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The connections and friends I’ve made will endure and it is that which will keep the memory alive

Post written by Katharine Hughes. Reading over my previous entries for this blog, it’s hard to believe I was writing about my first impressions only six months ago. I’m now down to my last two weeks here in France and I can’t believe it’s nearly over. With the departure of our German assistant yesterday, I …

Challenges of making connections in Cuba

Posted by Lucy Kirkup. Cubans are known for their open and friendly nature along with their zest for life. Despite this stereotype I have found it considerably harder making connections with the locals here than I did in Germany. Obvious reasons for this are the difficult Cuban accent, which I still struggle with, and the …

Get stuck in as much as you can

I think I was one of many who was initially worried that my Year Abroad could be quite lonely. The truth of the matter is that it can be, but it’s up to you to be proactive and get involved in as many things as possible.  This not only allows you to practise language skills, …

Witnessing a cultural challenge for the Germans themselves

Before arriving in Germany I had already been prepped about the directness of most Germans. Having spent over six months in Germany now, this expectation hasn’t failed. From colleagues in the office loudly expressing their discontent over various things with the phrase ‘das ist blöd!’ (that is stupid), to the ferocious speed that cashiers will …

Adjusting to life as Hamburgers

Hamburg is a cosmopolitan city and holds its own in terms of diversity. People from all backgrounds settle here and seem to have few problems adjusting to life as Hamburgers (yes, Hamburgers!). It’s hard to write this while remaining tactful, not to mention politically correct, but if I’m going to write about cultural challenges then …

You’re learning without necessarily studying

Post written by Lucy Kirkup. When arriving in a new country for a period abroad, language acquisition is something that plays heavily on your mind. Using your language in a real-life situation is worlds away from learning grammar points in the classroom. The year abroad is one of, if not the most exciting part of …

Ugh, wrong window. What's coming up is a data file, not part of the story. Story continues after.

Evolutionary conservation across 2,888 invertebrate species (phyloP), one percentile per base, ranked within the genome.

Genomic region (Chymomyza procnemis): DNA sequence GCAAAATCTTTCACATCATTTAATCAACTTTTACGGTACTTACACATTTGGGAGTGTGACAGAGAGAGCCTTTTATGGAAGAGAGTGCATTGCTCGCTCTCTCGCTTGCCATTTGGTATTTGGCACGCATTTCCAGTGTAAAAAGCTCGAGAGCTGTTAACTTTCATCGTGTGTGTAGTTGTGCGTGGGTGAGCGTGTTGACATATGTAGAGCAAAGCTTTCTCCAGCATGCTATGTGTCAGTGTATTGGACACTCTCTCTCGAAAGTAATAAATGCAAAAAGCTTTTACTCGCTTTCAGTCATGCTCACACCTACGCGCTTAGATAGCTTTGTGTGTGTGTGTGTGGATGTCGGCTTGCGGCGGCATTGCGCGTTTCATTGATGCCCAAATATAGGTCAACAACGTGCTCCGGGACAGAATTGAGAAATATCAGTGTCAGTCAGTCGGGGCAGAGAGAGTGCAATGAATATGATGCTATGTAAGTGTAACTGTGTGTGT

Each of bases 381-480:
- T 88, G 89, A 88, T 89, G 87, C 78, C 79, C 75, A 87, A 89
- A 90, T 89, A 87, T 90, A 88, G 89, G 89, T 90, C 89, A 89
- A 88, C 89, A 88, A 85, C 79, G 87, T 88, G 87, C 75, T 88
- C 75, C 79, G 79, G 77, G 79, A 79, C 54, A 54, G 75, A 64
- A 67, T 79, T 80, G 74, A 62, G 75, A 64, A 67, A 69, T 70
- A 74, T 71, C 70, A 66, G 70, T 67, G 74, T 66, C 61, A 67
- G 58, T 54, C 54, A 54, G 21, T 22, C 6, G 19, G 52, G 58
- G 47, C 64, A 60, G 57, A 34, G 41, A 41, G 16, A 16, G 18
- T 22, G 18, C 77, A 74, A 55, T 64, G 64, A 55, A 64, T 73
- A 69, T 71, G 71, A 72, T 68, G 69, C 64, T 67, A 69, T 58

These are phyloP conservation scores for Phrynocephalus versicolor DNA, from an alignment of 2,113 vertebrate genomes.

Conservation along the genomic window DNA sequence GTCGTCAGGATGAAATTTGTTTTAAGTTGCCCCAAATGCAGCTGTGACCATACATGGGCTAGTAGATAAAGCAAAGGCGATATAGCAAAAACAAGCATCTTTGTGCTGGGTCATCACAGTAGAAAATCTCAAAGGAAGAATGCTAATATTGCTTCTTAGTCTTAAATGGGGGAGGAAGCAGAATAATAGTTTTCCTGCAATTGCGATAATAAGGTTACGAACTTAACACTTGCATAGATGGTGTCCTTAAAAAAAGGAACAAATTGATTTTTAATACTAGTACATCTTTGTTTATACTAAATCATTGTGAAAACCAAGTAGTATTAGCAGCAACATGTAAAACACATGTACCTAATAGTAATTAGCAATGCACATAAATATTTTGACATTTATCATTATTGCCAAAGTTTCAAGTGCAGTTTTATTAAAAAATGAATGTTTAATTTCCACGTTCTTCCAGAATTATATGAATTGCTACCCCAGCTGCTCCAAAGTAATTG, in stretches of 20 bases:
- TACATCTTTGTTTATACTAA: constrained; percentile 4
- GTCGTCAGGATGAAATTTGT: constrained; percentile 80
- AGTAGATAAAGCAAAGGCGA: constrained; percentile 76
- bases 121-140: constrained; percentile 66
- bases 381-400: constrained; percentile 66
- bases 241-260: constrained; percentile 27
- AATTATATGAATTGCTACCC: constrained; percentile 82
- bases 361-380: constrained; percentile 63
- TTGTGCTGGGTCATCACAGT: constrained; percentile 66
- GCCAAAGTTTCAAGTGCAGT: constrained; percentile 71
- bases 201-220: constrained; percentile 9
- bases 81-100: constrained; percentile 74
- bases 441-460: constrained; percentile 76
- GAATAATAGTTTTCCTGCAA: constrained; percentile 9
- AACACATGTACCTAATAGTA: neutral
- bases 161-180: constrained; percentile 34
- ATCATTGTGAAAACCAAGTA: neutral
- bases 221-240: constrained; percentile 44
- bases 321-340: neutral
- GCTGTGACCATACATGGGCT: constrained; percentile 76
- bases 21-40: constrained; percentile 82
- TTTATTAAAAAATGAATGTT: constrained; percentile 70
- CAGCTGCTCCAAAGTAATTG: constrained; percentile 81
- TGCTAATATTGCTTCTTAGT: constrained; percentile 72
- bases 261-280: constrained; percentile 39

Don’t be afraid to make a mistake

I think that one of the main challenges of the Year Abroad for all students is to ensure that they get enough exposure and practise of the target language. Within my first few weeks of being in Germany I realised that this could be a potential problem for me. In the work environment, where I …

The more you refuse to use anglicised words, the more foreign you will sound

Post written by Charlotte Barnard. I knew that working as an English language assistant wouldn’t necessarily equal the best possible chances of improving my German on a day to day basis. After all, with ‘English’ in the job title, what more can you expect? It’s because of this that I’ve been trying to involve myself …

A rapidly expanding vocabulary list

Although I wanted to experience as much culture as possible and meet new people, my main goal going into my year abroad was to improve my linguistic skills in both German and Spanish. Even though being in Germany and being surrounded by native speakers would obviously immerse me in the language and would naturally improve …

Just learn Deutsch: my number one priority

Just Learn Deutsch: it resonates like my second mantra. From the moment I step off the train in West Bahnhof, it becomes my number one priority. Exit the parties and all the decadent fun – I am here on a mission. Lucky me, German is everywhere, and I have no way to escape it. So …